Families of those killed while watching a Batman film in 2012 have raised serious concerns about the new Joker film.
In a letter to Warner Bros, one of the victims’ mother said she was "horrified" by the trailers of the Joaquin Phoenix-starrer Joker.
"And then when I dug a little deeper and found out that it had such unnecessary violence in the movie, it just chilled me to my bones," Sandy Phillips told the BBC.
In a letter to Warner Bros, she and other affected family members asked the studio to support the victims of gun violence by donating to dedicated charities.
"When we learned that Warner Bros was releasing a movie called Joker that presents the character as a protagonist with a sympathetic origin story, it gave us pause.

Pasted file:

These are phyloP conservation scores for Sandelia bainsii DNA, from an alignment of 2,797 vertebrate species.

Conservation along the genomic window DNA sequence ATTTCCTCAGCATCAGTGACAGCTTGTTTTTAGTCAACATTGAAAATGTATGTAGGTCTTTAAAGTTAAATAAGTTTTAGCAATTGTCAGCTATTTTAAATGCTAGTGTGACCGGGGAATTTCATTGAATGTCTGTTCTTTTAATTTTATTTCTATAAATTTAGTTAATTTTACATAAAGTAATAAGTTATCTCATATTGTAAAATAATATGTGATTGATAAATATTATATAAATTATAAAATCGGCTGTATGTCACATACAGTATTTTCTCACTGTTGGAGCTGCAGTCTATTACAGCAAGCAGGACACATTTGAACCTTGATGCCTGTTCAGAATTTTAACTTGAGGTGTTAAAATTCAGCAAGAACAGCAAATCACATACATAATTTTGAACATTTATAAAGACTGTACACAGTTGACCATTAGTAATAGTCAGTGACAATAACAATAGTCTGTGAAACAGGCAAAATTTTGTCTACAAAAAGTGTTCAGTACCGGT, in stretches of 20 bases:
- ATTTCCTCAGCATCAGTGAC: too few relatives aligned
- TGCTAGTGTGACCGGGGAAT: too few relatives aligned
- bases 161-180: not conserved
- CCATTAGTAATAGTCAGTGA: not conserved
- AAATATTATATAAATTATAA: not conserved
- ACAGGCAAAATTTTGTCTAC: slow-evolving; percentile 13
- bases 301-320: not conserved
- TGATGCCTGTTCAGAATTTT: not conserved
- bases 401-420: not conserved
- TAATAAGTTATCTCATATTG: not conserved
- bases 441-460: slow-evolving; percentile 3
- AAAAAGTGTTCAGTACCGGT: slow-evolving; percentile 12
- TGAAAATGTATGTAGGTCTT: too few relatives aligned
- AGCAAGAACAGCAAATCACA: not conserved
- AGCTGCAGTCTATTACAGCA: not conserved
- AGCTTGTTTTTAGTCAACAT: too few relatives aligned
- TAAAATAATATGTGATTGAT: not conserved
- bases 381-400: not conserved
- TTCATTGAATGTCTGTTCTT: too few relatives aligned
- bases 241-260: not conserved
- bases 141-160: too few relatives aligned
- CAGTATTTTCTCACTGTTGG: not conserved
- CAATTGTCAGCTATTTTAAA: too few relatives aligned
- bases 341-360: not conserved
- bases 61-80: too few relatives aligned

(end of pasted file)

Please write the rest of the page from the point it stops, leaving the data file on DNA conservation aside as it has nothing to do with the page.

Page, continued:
"We support your right to free speech and free expression. But as anyone who has ever seen a comic book movie can tell you: with great power comes great responsibility.
“That's why we're calling on you to use your massive platform and influence to join us in our fight to build safer communities with fewer guns."
In a statement, Warner Bros said the film was not an endorsement of real-world violence.
Twelve people were killed in the mass shooting at a cinema in Aurora, Colorado, where they were watching The Dark Knight Rises.